When the police release the latest annual crime statistics tomorrow, chances are there will be little or no reference to cybercrime.
Perhaps it is because the concept of cybercrime is still relatively new and not everyone is aware of the risks. Businesses are complicit in the lack of awareness of the threat because cybercrimes are hugely under-reported. This urgently needs to change.
In the words of Beza Belayneh, CE of the South African Centre for Information Security, cybercrime is a national crisis. Business is affected by crimes such as fraud, murder and robbery; and indirectly through the effects of crime on insurance, investment and business confidence. Cybercrime will also affect business, directly and indirectly, with direct losses including electronic cash theft, identity theft, information theft, deleting information from systems and rendering systems unworkable. The indirect effects includes the cost of securing against intrusions, replacing equipment, appointing specialist security staff, compensation to clients who suffered losses, insurance costs and loss of customer confidence.
According to a study by cyber security firm Wolf pack Information Risk, the three sectors hardest hit by cybercrime in South Africa were government, banking and telecommunications. They were conservatively estimated to have lost R2.6bn between January 2011 and August last year. What we do not know is how much cybercrime goes unreported or undetected.
Because police statistics do not precisely categories cybercrime, they do not tell us the extent to which South Africa has become a victim of it. What we do know is that it is a critical threat to be taken very seriously.
The National Cyber security Policy Framework was approved by the Cabinet in March last year, but is not yet publicly available. As a result, the only official definition of cybercrime is contained in the 2011 draft policy framework, which says cybercrime is "illegal acts, the commission of which involves the use of information and communication technologies." Police record all kinds of fraud, forgery, misappropriations and embezzlement as "commercial crime".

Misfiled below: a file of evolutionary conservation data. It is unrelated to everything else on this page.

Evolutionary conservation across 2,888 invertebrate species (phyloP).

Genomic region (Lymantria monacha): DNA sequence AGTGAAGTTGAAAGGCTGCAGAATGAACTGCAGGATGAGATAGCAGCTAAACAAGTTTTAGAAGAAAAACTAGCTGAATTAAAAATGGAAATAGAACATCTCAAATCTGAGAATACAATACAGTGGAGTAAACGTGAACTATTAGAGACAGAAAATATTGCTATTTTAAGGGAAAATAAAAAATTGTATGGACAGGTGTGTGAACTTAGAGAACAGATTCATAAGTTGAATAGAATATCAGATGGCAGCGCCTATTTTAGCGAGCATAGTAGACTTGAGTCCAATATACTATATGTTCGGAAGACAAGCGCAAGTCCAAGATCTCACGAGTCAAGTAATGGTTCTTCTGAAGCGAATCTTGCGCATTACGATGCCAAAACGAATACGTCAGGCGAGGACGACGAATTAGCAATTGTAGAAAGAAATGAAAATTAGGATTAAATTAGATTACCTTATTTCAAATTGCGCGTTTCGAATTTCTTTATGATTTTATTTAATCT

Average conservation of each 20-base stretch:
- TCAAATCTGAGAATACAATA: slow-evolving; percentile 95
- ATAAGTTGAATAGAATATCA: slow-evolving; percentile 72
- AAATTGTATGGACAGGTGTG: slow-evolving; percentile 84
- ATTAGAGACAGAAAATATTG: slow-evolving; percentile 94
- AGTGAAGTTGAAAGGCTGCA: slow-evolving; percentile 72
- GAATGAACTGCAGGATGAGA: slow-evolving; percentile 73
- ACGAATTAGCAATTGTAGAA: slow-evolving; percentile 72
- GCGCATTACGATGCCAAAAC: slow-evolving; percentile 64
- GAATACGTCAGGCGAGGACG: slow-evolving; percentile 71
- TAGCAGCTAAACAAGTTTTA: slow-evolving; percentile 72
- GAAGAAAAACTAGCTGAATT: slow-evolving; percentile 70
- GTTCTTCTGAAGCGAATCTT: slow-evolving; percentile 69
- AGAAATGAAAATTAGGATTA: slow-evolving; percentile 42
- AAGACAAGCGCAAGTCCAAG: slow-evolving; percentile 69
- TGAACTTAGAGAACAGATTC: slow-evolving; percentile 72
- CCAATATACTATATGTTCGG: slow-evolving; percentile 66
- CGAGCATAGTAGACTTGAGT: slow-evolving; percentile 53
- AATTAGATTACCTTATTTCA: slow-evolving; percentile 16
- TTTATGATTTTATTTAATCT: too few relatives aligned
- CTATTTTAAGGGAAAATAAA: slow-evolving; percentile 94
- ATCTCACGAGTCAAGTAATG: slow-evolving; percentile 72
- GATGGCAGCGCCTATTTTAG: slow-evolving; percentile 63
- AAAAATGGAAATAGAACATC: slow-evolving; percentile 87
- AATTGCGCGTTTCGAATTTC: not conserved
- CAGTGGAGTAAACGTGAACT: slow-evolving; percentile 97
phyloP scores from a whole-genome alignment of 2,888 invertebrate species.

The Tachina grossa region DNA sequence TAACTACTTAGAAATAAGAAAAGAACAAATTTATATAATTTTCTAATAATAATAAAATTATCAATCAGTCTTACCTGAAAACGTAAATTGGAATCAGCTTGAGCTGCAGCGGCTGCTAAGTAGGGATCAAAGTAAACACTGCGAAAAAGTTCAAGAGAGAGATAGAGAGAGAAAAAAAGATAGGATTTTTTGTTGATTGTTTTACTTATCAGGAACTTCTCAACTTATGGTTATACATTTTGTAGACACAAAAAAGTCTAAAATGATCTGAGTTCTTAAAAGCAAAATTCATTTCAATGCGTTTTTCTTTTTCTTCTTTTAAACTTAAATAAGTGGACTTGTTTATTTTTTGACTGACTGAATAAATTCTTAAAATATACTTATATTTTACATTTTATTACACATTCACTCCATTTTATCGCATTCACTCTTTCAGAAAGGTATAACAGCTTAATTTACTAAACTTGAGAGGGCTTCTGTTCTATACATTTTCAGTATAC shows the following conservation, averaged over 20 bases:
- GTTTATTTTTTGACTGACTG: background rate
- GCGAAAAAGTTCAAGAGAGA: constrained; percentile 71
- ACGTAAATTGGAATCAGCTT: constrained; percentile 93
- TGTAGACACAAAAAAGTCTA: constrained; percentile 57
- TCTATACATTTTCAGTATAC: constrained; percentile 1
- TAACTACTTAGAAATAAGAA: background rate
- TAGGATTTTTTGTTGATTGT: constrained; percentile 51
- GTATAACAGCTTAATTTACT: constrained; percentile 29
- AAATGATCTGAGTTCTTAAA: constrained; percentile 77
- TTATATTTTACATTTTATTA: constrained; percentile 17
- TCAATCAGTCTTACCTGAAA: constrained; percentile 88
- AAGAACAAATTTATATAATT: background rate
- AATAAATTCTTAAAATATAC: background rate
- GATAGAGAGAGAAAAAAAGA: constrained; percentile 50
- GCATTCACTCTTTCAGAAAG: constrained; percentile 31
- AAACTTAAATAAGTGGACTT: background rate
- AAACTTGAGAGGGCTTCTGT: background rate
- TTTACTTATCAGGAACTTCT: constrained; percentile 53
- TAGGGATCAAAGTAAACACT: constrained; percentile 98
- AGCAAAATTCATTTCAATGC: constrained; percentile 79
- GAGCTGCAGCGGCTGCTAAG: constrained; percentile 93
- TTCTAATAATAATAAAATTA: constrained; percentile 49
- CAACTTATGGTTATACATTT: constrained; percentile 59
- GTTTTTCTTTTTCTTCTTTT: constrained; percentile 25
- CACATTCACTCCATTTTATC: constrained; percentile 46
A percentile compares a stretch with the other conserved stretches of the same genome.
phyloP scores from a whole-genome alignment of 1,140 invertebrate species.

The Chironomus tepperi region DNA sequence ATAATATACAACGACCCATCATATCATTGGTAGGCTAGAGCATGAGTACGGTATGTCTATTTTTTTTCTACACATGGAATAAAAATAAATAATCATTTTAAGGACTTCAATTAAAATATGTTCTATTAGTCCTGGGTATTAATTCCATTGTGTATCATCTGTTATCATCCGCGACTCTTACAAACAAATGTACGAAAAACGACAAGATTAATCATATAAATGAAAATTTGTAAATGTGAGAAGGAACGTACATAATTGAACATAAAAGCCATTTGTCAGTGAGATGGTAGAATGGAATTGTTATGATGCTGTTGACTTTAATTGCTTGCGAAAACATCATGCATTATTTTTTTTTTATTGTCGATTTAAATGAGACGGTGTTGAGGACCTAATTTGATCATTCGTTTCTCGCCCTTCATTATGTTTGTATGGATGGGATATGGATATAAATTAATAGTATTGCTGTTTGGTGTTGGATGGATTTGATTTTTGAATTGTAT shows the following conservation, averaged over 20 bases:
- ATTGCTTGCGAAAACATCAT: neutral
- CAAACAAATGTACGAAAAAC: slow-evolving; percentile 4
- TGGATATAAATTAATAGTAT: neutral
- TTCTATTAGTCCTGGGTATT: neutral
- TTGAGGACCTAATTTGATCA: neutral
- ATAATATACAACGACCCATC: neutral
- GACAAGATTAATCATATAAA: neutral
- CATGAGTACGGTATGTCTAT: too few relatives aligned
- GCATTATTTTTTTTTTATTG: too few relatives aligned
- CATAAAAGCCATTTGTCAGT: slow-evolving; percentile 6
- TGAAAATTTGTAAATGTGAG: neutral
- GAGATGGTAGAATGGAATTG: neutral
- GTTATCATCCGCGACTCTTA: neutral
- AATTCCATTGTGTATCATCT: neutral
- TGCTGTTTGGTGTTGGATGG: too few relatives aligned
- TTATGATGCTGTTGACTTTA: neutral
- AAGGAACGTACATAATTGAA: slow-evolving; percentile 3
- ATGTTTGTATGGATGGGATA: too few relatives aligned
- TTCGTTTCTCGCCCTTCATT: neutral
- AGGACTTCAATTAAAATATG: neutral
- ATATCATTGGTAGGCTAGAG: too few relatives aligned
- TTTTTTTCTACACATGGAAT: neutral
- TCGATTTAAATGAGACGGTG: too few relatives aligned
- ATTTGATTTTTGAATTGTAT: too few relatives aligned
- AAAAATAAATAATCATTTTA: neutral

But crimes related to the "increasing role of computerization and electronic communication in commercial activity" is still referred to as "so-called cybercrime", without it being specified or quantified.
All businesses are potential targets, but small businesses are now on the front line. According to Symantec’s 2013 Internet Security Threat Report, 50% of all targeted attacks last year were aimed at businesses with fewer than 2,500 employees. The largest growth area for targeted cybercrime attacks was businesses with fewer than 250 employees.
David Szady, vice-president of the US security conglomerate Guardsmark, was quoted in South Africa safety and security magazine Servamus in August last year as saying thousands of intrusions into corporate networks, government systems and personal computers are occurring every day; though the real threat is in the "continuous transfer of wealth from national economies".
Szady believes that if the trend towards rapidly increasing cybercrime is not reversed, it will have a catastrophic economic effect, resulting in reduced economic growth, impaired competitiveness and job losses.
Verine Etsebeth, a lecturer in information security and data protection at the University of the Witwatersrand, says cybercrime is bigger than the global black market in marijuana, cocaine and heroin combined. She said earlier this year that there were twice as many cybercrime victims as newborn babies. It is useful to consider the experience of a country such as the UK, which has a substantially bigger economy and which is typically a few years ahead of South Africa in technology trends and risks. More than 9-million adults in the UK have had online accounts hacked and 8% of the population say they have lost money to cybercrime in the past year. Cyber security experts at the University of Kent report that 2.3% of the UK population reported losing more than £10,000 to online fraud and cybercriminals.